Interview with Antony Hamilton – RISING 2024

Rising Festival 2024

Artistic Director and co-CEO of Chunky Move

Interview by Chris Duncan

Antony Hamilton was appointed Artistic Director and co-CEO of Chunky Move in 2019. His choreographic work examines the elemental and primordial nature of the body, set against intersecting narratives that explore past, present and future. He often employs a sophisticated melding of movement, sound and visual design to collaboratively imagine complete worlds, and develops new choreographic languages to occupy them.

This week, Chris Duncan had a chance to catch up with Anthony to discuss You, Beauty which will be part of RISING Festival 2024.

“You, Beauty” presents a unique intersection of physical space and movement. Can you share what initially inspired the concept of using a giant undulating inflatable within the historic Immigration Museum’s Long Room?

Anthony Hamilton: Many of the works I make for Chunky Move involve experiments with materials to create new performance experiences. A few years ago, I undertook a studio collaboration with photography and visual art duo Honey Long and Prue Stent. We were working on developing a choreographic workshop experience designed for children. Honey and Prue proposed experimenting with an inflatable as a pop up space for activities. Sadly that project never eventuated, but the inflatable stuck, so I owe the inspiration largely to their imaginative contribution to that project.

How do you see “You, Beauty” as a continuation or departure from previous works you’ve directed at Chunky Move? What makes this piece stand out in your artistic repertoire?

Anthony Hamilton: In relation to most of my other works for Chunky Move, it is a departure. Many of my works explore the dynamic of larger ensembles. A democratic influence often emerges in these contexts, with all the dancers sharing an equal volume of presence and work to perform. The sense of the individual in these works often becomes reduced, with the collective being central. You, Beauty is a duet, and becuase of the intimate and proximal relationship in a duet, the studio creation more easily gravitates towards the myriad dynamics found in the relationship between two individuals. Where You, Beauty continues in relation to other works I’ve made for the company, is in the convergence of creative elements to develop a complete world, with the space, clothing, light, sound and material elements carefully crafted together to make a whole experience for audiences.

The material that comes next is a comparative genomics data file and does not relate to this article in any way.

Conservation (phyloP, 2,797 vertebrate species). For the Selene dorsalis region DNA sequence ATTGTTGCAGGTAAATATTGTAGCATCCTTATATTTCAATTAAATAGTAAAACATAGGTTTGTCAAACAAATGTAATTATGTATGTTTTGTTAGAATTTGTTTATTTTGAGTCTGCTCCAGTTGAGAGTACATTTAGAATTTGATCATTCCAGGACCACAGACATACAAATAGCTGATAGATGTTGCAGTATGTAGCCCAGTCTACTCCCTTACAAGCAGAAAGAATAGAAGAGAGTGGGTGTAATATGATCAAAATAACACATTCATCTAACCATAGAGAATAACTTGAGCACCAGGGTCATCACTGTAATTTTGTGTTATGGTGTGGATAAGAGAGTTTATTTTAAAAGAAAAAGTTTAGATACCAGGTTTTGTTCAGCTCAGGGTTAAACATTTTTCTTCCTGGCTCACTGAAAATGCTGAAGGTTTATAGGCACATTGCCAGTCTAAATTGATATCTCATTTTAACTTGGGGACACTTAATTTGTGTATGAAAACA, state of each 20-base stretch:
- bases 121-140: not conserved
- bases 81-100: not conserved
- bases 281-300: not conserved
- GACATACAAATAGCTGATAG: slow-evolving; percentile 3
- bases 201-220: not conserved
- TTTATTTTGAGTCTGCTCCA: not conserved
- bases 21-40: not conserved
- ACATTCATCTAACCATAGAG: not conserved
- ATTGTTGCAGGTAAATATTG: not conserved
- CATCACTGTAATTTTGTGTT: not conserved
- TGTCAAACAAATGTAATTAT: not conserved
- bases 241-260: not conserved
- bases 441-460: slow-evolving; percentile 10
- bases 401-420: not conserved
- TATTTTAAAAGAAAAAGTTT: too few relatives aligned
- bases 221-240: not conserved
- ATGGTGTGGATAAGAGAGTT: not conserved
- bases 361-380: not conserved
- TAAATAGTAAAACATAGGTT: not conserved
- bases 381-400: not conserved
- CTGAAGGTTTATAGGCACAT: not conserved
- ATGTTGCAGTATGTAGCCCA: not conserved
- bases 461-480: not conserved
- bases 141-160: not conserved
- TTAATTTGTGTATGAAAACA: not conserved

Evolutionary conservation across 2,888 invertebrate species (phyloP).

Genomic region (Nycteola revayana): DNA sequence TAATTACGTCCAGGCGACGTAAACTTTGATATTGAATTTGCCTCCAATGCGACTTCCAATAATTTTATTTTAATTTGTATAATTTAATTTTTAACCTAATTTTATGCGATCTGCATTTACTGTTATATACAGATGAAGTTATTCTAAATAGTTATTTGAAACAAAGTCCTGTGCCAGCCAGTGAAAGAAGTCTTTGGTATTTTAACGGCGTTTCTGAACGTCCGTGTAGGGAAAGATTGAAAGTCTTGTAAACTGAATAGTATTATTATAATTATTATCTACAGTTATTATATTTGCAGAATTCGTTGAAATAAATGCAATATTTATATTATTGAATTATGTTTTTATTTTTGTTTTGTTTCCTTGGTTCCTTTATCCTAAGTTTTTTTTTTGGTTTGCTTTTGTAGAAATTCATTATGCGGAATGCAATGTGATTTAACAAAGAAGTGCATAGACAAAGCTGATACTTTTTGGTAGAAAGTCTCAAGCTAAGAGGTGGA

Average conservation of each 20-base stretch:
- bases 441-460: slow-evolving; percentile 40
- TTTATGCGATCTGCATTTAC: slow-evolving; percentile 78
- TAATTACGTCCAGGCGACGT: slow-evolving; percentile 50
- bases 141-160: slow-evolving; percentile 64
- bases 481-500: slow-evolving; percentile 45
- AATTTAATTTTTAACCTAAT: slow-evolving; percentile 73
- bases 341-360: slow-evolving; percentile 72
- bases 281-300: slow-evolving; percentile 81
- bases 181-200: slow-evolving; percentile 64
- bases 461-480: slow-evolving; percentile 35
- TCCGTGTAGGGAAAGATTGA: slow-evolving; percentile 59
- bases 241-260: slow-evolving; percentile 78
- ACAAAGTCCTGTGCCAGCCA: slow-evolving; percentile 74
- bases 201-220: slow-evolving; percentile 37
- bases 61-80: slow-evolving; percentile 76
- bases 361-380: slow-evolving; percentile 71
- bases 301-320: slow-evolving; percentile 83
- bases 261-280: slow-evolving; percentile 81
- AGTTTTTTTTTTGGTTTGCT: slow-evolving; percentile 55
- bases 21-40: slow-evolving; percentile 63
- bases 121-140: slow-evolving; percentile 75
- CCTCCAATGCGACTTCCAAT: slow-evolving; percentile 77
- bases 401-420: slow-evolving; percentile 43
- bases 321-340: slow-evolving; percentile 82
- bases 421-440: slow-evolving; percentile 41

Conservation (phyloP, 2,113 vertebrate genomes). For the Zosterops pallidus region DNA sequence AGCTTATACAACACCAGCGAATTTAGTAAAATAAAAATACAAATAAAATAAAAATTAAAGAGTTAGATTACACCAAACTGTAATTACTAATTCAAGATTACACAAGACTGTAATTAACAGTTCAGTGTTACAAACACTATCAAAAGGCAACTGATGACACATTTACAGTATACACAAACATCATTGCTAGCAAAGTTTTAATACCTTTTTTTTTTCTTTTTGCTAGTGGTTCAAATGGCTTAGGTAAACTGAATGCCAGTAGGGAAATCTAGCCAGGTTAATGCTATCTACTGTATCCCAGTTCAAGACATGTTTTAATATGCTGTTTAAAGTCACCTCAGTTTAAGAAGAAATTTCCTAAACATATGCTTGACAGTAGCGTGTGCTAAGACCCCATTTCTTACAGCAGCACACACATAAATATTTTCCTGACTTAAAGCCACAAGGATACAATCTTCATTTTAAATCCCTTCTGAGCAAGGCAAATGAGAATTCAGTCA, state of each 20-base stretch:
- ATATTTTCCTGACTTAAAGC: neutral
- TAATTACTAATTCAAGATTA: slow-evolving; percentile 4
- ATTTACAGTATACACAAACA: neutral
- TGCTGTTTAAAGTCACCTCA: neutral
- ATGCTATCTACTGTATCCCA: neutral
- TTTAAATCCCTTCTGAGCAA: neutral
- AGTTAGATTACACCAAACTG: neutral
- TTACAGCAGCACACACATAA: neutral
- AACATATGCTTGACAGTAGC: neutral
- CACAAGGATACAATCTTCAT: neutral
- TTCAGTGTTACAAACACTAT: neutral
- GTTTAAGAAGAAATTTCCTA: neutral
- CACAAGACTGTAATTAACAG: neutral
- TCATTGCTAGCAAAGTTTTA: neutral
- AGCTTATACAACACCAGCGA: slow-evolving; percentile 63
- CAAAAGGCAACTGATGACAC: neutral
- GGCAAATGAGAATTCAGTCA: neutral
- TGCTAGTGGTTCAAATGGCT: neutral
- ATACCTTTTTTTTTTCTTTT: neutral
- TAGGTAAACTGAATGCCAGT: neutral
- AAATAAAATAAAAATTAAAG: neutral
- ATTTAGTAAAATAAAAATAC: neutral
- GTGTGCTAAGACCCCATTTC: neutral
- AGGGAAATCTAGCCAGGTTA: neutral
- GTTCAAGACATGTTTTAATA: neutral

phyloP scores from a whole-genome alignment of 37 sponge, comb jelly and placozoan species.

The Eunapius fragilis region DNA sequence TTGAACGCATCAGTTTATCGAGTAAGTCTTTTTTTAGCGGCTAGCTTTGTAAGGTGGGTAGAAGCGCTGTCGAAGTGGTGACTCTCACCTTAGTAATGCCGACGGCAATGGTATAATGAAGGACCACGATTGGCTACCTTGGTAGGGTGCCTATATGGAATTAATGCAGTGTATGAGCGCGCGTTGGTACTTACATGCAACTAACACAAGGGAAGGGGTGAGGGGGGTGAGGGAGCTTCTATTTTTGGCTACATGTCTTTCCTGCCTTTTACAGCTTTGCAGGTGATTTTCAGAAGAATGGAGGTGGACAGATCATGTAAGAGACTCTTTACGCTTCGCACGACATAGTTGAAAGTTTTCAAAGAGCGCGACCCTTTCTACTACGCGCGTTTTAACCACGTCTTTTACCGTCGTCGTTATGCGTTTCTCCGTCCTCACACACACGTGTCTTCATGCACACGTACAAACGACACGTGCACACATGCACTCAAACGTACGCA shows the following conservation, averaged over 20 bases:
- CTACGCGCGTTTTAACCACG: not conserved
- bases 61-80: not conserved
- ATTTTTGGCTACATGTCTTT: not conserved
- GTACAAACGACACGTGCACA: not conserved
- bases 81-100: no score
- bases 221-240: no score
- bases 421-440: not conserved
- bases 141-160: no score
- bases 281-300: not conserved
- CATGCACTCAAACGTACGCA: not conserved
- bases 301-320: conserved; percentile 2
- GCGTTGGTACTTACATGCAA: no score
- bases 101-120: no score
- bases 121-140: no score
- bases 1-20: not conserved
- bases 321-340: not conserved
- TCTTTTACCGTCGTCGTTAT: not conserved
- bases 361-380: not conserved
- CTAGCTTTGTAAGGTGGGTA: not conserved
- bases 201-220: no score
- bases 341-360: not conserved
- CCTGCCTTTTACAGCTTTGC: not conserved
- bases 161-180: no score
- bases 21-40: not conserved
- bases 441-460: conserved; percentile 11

The performance involves dancers interacting with both the inflatable structure and each other. Could you describe the process you used to choreograph these interactions? How much was improvised versus tightly choreographed?

Anthony Hamilton: You, Beauty is fairly tightly blocked in terms of scenes and choreography for the dancers, and so is the manipulation of the inflatable. One of the biggest challenges with this work was understanding the physics of the inflatable with varied amounts of air in it, and mastering the control of its movements in order to develop a consistent pathway of actions throughout the performance to support the dramaturgical arc of the work. The dramaturgical arc for the performers relationship is more character driven than in other works of mine. Most of my works are however a blend of human experience in the embodiment of the performance while also being formally and technically choreographic.

The choice of the inflatable structure and the specific location in the Immigration Museum seems integral to the performance. Can you discuss how the materiality of the inflatable and the architecture of the Long Room influence the overall experience?

Anthony Hamilton: Sometimes technical problem solving can be the driver of context, and then creative solutions need to be found to match the context. The Immigration Museum was one of many locations we had earmarked for possible presentation. We knew we wanted a space with a sense of character, and its own history. We didn’t want a black box. All spaces have different energies. We also needed a space large enough to accomodate both the inflatable and a sizeable performance area outside the inflatable. It also had to fall inside the RISING festival precinct map, so there were a few conditions.